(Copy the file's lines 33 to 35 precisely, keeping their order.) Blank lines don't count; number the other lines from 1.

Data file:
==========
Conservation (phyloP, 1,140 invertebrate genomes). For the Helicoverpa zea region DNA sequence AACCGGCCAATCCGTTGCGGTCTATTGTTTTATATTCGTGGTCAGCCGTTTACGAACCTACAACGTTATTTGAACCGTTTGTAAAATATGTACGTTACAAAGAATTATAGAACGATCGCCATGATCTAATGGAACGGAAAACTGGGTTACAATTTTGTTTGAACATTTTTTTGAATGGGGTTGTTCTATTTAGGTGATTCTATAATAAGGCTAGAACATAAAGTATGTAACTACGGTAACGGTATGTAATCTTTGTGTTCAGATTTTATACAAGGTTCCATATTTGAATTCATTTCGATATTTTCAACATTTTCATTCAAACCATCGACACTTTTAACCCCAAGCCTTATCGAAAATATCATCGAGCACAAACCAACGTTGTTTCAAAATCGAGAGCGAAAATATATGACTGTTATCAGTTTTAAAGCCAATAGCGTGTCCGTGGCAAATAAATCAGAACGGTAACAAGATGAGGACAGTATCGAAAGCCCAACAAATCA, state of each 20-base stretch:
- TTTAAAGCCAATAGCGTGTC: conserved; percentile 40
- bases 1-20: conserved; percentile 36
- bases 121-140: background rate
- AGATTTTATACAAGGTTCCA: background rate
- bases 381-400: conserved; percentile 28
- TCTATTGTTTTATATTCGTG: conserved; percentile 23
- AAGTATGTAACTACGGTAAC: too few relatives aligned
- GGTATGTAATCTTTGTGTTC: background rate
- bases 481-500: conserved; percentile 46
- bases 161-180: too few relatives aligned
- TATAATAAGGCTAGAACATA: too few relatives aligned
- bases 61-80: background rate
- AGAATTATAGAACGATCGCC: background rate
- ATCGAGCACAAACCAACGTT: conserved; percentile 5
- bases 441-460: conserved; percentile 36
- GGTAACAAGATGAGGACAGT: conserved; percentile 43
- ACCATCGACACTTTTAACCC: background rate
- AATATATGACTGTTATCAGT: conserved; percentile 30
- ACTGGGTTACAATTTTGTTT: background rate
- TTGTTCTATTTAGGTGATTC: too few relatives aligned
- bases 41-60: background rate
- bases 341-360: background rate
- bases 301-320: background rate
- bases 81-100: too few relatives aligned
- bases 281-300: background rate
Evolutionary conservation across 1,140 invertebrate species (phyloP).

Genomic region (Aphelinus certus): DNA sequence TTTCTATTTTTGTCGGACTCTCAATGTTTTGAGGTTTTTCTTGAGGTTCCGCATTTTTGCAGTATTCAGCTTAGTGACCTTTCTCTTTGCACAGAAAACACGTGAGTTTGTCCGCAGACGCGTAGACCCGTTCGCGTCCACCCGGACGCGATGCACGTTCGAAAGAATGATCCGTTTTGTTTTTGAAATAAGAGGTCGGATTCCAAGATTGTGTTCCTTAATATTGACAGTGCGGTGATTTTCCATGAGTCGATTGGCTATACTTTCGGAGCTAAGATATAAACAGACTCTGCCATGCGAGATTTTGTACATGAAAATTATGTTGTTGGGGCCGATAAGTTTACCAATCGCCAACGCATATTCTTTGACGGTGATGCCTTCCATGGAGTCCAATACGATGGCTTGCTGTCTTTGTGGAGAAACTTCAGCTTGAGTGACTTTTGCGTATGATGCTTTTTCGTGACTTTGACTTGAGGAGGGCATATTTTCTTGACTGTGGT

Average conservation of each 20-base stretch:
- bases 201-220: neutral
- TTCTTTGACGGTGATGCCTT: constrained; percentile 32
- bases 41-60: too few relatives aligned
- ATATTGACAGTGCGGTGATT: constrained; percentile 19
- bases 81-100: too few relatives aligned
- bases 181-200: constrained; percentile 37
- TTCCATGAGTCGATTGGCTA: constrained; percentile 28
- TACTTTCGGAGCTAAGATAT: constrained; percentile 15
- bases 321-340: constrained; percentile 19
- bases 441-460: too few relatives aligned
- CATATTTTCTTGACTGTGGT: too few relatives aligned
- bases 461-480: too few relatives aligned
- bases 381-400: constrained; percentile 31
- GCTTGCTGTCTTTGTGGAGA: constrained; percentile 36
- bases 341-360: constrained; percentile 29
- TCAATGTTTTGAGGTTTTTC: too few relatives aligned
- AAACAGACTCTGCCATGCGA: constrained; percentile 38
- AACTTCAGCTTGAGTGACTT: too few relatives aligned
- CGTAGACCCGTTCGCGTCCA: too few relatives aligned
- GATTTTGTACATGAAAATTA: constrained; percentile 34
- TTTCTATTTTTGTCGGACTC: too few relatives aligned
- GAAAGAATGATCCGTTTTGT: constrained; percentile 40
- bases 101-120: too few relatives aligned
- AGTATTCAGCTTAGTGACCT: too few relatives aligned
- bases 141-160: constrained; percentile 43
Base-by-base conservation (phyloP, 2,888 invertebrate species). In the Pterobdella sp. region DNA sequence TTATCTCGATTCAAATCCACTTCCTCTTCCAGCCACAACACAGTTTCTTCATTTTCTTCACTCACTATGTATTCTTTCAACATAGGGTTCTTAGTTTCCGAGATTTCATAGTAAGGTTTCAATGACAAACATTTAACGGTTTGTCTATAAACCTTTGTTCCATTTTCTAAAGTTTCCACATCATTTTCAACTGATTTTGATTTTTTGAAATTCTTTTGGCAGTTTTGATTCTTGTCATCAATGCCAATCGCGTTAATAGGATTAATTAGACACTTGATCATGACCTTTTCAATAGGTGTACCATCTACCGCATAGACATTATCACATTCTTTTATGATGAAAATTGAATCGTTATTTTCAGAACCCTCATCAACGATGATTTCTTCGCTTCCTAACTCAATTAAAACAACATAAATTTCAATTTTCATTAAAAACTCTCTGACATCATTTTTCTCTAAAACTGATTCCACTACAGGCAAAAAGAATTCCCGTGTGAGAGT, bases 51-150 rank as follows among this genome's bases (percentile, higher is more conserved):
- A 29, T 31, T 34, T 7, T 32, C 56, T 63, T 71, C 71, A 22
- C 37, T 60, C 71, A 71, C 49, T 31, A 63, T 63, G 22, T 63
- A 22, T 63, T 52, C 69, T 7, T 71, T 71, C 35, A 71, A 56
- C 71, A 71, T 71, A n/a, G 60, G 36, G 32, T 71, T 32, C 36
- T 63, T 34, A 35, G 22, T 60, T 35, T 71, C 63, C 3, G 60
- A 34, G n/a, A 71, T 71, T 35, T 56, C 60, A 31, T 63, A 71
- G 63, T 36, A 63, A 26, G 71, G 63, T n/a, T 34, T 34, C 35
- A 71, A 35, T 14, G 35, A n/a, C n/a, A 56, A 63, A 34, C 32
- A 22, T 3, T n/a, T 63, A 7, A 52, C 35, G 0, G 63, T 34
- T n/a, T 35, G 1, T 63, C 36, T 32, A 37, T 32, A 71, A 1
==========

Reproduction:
- ATATTGACAGTGCGGTGATT: constrained; percentile 19
- bases 81-100: too few relatives aligned
- bases 181-200: constrained; percentile 37